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Sidetracks is a collaborative project featuring various essays, videos, reviews, or other Internet content that we want to share with each other. All past and current links for the Sidetracks project can be found in our Sidetracks tag.

text that says Ana's Section

➝ At the risk of turning Lady Business into a Foz Meadows appreciation blog...

In pop culture, girls who crush hopelessly on guys they can’t have are painted as just that — hopeless. Over and over again, we’re taught that girls who openly express sexual or romantic interest in guys who don’t want them are pitiable, stalkerish, desperate, crazy bitches. More often than not, they’re also portrayed as ugly – whether physically, emotionally or both – in order to further establish their undesirability as an objective fact. Both narratively and, as a consequence, in real life, men are given free reign to snub, abuse, mislead and talk down to such women: we’re raised to believe that female desire is unseemly, so that any consequent shaming is therefore deserved. There is no female-equivalent Friend Zone terminology because, in the language of our culture, a man’s romantic choices are considered sacrosanct and inviolable. If a girl has been told no, then she has only herself to blame for anything that happens next – but if a woman says no, then she must not really mean it.

This is exactly what I was trying to get at when I said I craved stories from women's perspectives that legitimitised experiencing longing and desire and even idealisation in the same way manic pixie dream girl stories do for men. I know that having had access to such stories would have made a world of difference to my younger self.

On the Rights of Reading and Girls and Boys:

Our children—both boys and girls—lose when we constrain their reading preferences. Ironically, what is acceptable in books for girls today is a much wider range of characters and themes, thanks to the advances of feminism, while what is acceptable for boys is still sadly influenced by what I assume is homophobia and an intolerance of effeminacy. A girl reading Homer Price, Sherlock Holmes, or anything by Robert Louis Stevenson or Mark Twain would be viewed as a reader of classics, but a boy reading much of Louisa May Alcott, the Brontës, or Jane Austen would have a harder time with his image. Girls, at the same time, are harmed by believing boys cannot be interested in female heroines and authors.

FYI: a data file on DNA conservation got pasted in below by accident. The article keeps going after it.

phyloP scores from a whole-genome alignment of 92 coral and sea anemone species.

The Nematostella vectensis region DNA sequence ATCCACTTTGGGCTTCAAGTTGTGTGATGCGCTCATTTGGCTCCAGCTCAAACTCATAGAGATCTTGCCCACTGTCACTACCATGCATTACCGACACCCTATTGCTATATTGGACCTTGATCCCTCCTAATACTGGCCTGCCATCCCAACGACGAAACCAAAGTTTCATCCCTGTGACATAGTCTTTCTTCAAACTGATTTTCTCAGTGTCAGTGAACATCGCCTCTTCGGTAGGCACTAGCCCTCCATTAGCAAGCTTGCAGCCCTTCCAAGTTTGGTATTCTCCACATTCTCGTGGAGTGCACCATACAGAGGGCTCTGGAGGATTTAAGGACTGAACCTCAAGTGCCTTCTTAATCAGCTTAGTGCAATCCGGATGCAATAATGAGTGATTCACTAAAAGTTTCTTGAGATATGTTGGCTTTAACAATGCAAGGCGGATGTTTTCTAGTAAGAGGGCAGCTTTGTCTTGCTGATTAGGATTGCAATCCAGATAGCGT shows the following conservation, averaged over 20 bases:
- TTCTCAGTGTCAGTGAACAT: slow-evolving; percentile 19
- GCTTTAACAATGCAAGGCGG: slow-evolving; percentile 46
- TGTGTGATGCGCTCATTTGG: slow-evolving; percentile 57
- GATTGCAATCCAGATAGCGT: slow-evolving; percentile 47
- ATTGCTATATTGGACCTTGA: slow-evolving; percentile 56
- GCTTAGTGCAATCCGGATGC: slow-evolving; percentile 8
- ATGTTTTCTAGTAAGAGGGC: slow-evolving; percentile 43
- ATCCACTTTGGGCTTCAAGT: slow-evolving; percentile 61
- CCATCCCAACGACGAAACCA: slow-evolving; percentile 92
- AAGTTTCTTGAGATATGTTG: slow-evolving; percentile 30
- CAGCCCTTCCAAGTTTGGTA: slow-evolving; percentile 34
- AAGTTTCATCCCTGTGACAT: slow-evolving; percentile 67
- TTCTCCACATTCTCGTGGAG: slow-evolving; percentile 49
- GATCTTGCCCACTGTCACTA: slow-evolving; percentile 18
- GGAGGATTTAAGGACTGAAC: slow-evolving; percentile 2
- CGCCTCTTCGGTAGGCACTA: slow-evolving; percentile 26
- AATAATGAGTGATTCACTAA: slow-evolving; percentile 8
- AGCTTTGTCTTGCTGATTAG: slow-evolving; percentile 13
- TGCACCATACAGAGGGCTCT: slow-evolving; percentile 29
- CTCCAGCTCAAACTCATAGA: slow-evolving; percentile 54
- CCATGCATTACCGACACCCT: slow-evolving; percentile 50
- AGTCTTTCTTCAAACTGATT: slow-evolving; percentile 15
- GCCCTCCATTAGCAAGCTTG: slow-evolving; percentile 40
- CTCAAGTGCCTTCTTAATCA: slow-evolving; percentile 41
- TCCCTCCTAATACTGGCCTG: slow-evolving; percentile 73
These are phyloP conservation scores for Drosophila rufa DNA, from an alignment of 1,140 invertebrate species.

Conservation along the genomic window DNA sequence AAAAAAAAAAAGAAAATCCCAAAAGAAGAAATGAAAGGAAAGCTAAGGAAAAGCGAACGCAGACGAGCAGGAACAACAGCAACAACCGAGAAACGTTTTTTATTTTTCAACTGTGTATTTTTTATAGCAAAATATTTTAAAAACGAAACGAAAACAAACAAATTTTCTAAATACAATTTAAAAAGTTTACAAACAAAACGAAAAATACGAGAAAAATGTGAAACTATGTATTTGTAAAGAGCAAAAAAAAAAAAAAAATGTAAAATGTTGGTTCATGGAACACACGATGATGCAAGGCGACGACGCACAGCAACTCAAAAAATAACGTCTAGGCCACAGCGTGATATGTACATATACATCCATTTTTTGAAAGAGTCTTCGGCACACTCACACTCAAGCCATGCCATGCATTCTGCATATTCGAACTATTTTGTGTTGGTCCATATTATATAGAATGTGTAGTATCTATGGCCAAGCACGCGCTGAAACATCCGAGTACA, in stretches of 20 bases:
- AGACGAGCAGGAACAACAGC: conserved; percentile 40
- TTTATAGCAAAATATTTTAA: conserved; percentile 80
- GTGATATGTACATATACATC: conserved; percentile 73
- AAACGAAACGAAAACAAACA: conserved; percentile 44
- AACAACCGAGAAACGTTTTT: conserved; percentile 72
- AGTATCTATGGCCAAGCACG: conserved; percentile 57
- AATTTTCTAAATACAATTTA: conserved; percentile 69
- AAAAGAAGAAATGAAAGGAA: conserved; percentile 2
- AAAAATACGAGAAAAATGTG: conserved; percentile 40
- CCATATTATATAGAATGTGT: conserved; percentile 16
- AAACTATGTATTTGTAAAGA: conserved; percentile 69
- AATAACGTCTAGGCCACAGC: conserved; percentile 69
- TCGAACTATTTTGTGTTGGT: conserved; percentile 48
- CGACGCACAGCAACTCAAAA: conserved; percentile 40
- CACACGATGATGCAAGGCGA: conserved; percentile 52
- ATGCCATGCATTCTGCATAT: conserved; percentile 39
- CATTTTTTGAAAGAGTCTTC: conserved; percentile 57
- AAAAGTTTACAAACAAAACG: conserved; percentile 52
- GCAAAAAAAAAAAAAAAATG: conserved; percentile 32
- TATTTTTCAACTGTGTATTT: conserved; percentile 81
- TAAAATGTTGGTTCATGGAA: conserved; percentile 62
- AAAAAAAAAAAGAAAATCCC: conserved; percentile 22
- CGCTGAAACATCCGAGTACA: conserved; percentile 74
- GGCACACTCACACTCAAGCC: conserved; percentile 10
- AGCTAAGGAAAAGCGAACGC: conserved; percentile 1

Men Reading Women:

The very question why men should like Anne Tyler's books strikes me as odd. I haven't come across the reverse kind of question: why women readers should like, say, Henry James, or F. Scott Fitzgerald, or Edward St Aubyn. This shows that even here, in a sphere where women flourish, where the record of their achievement is truly staggering, the world is not yet on an even keel, so to say. Why males might like a female writer is still a question; why women appreciate the writing of men is not.


➝ I love the fact that there's been so much Diana Wynne Jones love on the bookish Internet lately. Here's Peter Glassman on her work in general, and Chasing Ray on Fire & Hemlock (one of my all-time favourite novels).

➝ The blog PhD in Parenting has a series of posts on children and gender. As you'll have noticed before, I'm not exactly the best at telling whether this kind of commentary is doing a good enough job of staying away from girl cooties territory, but I thought there were some interesting ideas in the post and in the comments and would love to hear what others think.

➝ And speaking of avoiding the girl cooties trap, Clare at the Literary Omnivore has some excellent commentary on The Hunger Games merchandise and on some people's very problematic understanding of what makes Katniss a better role model than Bella.

➝ The F Word on Sherlock's Victorian Values: I found much of interest in this post, but at the same time, this paragraph really frustrated me:

The BBC's Adler was not a feminist icon, she did not meet the high expectations held for this adaptation, but the reactions surrounding her depiction speaks volumes about the socially unacceptable nature of powerful female sexuality.